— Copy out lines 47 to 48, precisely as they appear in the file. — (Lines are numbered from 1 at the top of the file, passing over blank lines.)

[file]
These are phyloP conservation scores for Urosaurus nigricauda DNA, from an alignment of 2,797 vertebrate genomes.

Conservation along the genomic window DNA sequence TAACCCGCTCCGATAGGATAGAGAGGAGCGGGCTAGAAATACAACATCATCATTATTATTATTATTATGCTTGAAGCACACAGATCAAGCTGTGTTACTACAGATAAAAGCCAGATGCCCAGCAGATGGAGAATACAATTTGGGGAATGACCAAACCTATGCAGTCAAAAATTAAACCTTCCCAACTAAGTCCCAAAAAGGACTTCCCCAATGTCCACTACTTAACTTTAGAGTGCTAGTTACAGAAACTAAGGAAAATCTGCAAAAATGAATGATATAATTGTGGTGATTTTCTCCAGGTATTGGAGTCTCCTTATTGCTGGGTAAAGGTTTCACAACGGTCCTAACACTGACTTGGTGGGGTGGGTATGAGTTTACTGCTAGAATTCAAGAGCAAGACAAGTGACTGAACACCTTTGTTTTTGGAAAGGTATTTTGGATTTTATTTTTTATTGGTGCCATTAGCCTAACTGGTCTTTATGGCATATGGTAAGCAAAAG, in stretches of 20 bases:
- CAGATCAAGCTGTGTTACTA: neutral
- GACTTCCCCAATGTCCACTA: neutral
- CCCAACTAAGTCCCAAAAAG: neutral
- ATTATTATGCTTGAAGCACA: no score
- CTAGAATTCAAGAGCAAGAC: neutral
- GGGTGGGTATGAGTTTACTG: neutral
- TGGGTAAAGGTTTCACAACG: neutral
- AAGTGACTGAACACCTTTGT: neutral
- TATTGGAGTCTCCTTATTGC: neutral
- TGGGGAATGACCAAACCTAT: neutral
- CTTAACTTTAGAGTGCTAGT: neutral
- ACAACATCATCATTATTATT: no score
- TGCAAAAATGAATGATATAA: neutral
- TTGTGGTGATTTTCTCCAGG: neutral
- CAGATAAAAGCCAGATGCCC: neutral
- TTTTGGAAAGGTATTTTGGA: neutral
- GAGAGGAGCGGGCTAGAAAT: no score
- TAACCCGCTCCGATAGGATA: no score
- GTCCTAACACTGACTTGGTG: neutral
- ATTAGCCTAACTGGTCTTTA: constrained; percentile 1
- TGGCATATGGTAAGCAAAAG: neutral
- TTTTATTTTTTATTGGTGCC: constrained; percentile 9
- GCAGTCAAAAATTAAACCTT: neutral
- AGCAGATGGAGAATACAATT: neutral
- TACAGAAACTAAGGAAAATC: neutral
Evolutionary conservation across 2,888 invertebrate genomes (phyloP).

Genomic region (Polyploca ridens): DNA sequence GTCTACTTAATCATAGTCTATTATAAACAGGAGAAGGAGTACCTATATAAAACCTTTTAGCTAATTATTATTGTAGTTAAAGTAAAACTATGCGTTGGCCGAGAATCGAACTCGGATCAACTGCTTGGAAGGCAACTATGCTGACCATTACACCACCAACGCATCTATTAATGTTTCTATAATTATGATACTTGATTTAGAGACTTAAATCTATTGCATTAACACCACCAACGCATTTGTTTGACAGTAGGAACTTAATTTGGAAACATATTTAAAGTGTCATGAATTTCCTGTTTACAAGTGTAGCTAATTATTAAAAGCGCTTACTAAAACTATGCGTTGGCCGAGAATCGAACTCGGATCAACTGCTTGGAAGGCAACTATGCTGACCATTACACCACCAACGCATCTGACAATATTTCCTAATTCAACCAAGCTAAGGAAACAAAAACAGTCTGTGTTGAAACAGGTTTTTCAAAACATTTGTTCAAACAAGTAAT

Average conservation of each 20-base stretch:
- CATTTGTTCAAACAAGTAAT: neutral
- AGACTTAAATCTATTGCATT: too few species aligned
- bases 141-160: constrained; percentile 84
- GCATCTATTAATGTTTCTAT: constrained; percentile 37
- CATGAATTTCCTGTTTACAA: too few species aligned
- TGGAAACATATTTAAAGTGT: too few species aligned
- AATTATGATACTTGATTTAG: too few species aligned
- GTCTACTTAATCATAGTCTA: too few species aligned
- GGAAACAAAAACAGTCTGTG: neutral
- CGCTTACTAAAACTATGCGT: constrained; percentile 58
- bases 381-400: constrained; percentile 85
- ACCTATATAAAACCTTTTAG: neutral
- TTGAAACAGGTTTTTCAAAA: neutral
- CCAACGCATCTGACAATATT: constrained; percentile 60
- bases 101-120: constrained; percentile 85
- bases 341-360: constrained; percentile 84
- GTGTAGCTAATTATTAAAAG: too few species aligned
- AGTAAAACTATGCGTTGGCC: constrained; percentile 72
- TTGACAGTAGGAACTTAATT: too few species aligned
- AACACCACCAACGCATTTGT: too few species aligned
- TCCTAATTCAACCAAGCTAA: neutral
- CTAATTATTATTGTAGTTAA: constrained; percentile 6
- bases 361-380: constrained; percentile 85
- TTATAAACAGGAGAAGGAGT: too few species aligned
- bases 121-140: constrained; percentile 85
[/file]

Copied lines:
- GTGTAGCTAATTATTAAAAG: too few species aligned
- AGTAAAACTATGCGTTGGCC: constrained; percentile 72